How to Take Your Warehouse Wireless

How to Take Your Warehouse Wireless

Dorfman Pacific needed to grow, so it needed to get rid of the paper processes that held it back

Reader ROI

  • Why IT needs to research business processes before a rollout
  • How to sell employees on a wireless project
  • The importance of conducting a radio frequency study

For all businesses, growth is a good thing. More sales, more customers, more demand, more revenue. But growth has a funny way of exposing inefficiencies by shining a harsh light on wasteful, entrenched business practices, loosely stitched together by siloed IT systems, that lead to high operational costs and act as roadblocks to real change.

At Dorfman Pacific, a mid-market manufacturer and distributor of headwear and handbags, the business had always been about serving the Mom-and-Pop stores that had constituted the company's customer base since its inception in 1921. But although the company had kept current with fashion, its warehouse processes had scarcely changed during 86 years in the business. Despite technology's march, its warehouse processes remained paper-based and relied on the workers' tacit knowledge of the warehouse and each customer's needs.

But in the late 1980s and on into the 90s, a new sales and distribution channel created room for growth: Dorfman Pacific began selling to the big-box retailers such as Wal-Mart, which craved more of the 25,000 items that the company sold. Dorfman Pacific still sold to the small and midsize retailers, but the split between the two was now about half and half.

What follows is the story of how one company upended every square metre of its warehouse operations and reduced its warehouse labour costs by 30 percent, saving more than $US250,000 a year

As the company sought to expand during this period, its modus operandi showed cracks: The paper-based order-picking processes that served Dorfman's 100,000-square-foot (9290-square-metre) warehouse were too inefficient; the warehouse itself was too small; the use of a temporary workforce and loads of overtime to meet demand peaks meant it incurred huge operational costs; and siloed IT systems offered little computing assistance and inventory visibility. In short, the company's growth had spotlighted the inefficiencies inherent in the way things had always been done.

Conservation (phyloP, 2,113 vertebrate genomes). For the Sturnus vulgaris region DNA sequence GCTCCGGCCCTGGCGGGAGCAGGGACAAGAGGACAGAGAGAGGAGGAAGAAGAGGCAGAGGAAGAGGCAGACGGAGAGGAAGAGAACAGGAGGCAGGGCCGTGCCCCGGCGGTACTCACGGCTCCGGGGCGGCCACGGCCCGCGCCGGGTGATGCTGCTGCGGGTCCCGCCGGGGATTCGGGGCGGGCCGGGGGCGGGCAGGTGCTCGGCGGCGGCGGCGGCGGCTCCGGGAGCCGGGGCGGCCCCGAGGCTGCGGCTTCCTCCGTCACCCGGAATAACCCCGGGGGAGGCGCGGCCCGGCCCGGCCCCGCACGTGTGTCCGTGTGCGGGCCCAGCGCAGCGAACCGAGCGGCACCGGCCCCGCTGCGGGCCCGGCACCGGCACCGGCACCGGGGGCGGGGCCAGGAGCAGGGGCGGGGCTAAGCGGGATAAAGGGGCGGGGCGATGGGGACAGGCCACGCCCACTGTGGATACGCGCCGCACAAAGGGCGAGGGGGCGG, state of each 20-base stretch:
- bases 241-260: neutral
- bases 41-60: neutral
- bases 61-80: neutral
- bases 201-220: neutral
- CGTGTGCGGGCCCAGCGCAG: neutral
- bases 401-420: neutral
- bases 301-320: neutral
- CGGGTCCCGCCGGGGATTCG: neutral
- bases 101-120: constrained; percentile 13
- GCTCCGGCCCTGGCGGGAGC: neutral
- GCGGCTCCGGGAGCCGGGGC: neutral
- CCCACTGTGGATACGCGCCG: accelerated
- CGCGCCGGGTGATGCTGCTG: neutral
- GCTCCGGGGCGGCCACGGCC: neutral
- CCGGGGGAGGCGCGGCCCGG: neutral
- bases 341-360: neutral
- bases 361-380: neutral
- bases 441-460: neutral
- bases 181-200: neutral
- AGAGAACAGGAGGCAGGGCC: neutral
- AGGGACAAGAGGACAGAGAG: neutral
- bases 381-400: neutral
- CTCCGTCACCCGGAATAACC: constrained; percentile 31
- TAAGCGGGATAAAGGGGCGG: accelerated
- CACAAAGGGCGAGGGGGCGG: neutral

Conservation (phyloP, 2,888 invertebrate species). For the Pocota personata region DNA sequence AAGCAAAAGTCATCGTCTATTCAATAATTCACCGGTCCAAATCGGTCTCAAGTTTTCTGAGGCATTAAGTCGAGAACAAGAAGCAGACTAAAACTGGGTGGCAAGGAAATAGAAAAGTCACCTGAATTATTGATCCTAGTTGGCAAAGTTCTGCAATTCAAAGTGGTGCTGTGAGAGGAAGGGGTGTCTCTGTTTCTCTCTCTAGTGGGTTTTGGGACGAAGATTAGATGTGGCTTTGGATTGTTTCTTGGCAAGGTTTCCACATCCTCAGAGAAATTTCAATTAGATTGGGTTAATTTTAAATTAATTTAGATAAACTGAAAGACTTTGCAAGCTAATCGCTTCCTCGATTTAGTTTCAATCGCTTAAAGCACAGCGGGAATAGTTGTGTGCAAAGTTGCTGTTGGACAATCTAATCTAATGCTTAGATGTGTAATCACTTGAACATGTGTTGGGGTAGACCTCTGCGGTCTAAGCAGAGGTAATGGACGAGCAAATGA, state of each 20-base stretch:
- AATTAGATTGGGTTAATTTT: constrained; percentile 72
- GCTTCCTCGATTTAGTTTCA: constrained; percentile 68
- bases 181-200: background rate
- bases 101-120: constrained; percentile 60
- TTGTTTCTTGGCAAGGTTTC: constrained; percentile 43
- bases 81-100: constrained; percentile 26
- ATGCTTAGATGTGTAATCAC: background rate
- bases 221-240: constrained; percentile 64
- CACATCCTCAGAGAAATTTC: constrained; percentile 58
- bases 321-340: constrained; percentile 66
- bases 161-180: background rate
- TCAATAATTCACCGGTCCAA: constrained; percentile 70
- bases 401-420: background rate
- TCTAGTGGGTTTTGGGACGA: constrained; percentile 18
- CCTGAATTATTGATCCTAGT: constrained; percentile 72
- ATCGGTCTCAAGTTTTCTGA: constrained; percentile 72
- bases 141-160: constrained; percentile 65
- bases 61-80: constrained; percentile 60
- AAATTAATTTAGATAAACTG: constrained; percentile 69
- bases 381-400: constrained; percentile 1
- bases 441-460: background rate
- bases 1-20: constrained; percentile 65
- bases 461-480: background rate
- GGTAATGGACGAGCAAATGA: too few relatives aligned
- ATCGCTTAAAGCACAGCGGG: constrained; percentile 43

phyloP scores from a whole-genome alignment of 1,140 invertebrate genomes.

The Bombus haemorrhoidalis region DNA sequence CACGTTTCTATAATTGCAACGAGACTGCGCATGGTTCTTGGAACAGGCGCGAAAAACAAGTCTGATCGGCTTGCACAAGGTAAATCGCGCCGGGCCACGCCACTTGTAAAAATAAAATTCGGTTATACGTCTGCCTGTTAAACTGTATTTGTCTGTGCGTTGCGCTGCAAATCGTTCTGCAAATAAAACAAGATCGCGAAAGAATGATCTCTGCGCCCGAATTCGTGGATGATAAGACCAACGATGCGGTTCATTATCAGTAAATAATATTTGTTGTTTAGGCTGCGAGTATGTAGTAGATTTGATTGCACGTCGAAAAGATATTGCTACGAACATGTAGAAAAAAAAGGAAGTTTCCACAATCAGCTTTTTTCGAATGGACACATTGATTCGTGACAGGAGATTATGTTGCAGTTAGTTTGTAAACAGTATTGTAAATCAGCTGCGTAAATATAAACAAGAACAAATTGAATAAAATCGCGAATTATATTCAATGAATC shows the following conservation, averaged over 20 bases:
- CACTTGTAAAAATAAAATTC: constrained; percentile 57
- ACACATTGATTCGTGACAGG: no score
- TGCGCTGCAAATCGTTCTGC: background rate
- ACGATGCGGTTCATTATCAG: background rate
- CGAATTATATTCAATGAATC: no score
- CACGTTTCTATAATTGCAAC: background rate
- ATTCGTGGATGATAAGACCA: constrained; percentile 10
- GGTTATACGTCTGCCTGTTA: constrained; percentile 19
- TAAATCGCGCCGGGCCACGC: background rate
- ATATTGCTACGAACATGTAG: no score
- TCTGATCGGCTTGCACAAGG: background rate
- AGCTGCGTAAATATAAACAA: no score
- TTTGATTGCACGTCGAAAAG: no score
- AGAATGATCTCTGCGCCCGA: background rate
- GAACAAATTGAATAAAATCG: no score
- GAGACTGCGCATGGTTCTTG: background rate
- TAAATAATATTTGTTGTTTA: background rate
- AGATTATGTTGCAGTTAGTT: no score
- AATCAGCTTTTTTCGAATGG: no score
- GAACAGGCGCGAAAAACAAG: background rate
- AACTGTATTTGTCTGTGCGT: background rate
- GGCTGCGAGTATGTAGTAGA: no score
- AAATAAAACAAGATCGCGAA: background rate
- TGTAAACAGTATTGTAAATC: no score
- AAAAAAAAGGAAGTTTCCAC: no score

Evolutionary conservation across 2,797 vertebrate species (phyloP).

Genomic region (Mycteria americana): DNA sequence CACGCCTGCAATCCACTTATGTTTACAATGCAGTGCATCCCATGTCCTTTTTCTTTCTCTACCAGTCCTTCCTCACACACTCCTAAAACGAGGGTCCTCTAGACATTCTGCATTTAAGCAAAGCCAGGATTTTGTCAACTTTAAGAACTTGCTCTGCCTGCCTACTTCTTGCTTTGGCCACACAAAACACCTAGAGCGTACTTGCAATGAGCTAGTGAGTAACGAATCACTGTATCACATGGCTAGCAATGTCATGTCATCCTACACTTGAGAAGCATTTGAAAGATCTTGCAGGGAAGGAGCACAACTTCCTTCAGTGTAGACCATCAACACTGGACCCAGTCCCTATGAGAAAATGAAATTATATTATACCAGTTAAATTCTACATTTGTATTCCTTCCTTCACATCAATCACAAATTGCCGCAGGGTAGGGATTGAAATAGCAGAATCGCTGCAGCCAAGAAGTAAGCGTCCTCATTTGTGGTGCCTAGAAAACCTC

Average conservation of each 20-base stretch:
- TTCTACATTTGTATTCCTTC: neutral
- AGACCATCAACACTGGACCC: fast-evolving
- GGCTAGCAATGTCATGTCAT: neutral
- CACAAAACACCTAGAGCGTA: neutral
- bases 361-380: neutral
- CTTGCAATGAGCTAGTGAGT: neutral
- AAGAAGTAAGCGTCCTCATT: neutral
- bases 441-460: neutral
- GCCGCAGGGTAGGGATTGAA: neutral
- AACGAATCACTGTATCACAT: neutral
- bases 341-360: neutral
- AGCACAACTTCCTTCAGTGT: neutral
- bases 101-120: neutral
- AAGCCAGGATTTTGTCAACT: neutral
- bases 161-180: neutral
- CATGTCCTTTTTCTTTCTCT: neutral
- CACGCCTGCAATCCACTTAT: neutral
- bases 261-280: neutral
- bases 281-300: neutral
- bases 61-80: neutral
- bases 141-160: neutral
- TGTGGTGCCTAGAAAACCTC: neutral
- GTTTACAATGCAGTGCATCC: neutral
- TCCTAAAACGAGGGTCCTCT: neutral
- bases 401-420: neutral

"In the environment we had, it was a challenge to actually do a good job," says Mark Dulle, the IT services director for Dorfman Pacific, who came on board in 2003. "It was stressful and very difficult to maintain any level of quality and get it right."

Executives at Dorfman Pacific could see the future and knew they faced a challenge in expanding operations using the existing warehouse and technologies. So starting in 2001, top management, most notably CEO Douglass Highsmith, began to push for a big technology-driven change to business as usual. "I don't want to fight technology. I want to embrace it," Highsmith says. "We've got to constantly improve the technology applications of our company." A total revamp of Dorfman's operations, including a complete IT overhaul inside the warehouse, was called for. Paper was out. Wireless was in.

What follows is the story of how one company upended every square metre of its warehouse operations — its interior layout, day-to-day shipping and receiving practices, the equipment workers used and the IT systems enabling it all — and reduced its warehouse labour costs by 30 percent, saving more than $US250,000 a year and vanquishing many inefficiencies that had plagued its operations.

But the road to success wasn't without bumps. "There are things we didn't do right," Dulle admits. For one, he says, the project team pushed too far, too fast on the wireless implementation. As a result, the company didn't meet the initial March 2005 go-live date, which negated the first return on its investment.

What's most notable (and applicable for other CIOs), however, is what Dorfman Pacific did do right: The business side took full responsibility for the project's success; a cross-functional project team determined the overall plan, chose the appropriate technology and managed workers' expectations throughout; and a non-IT sponsor shepherded the entire project. IT was there at every turn but "this was not an IT project. No way", Dulle emphasizes. "This was strictly a business project." Which is why, he believes, it was such a success. Here's how the company did it.

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